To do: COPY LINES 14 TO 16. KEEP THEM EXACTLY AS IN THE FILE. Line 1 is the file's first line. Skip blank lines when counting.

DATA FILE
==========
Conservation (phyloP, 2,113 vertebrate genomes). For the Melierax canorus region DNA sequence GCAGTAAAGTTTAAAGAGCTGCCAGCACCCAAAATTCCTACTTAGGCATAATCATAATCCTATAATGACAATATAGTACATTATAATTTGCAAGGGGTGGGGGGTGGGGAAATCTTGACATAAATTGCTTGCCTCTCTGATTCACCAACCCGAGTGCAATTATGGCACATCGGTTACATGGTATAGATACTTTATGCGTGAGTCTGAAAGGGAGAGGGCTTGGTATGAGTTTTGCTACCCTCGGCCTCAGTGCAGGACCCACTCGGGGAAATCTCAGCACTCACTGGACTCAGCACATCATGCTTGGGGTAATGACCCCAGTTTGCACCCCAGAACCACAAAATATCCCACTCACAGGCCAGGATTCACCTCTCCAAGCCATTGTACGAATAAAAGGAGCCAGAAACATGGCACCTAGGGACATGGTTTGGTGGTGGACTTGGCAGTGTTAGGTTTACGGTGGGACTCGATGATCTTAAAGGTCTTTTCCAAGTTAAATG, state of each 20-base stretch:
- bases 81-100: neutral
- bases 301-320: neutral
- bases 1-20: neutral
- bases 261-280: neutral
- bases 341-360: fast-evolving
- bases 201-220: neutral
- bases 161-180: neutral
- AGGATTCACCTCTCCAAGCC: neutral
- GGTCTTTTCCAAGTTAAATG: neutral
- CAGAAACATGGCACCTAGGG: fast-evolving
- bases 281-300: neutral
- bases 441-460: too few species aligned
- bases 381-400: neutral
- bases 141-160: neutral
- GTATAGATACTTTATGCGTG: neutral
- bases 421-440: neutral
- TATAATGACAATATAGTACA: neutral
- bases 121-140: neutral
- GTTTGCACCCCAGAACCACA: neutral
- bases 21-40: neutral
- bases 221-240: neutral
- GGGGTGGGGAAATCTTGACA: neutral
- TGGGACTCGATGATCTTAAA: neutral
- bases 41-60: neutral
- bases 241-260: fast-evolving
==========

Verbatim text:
- bases 381-400: neutral
- bases 141-160: neutral
- GTATAGATACTTTATGCGTG: neutral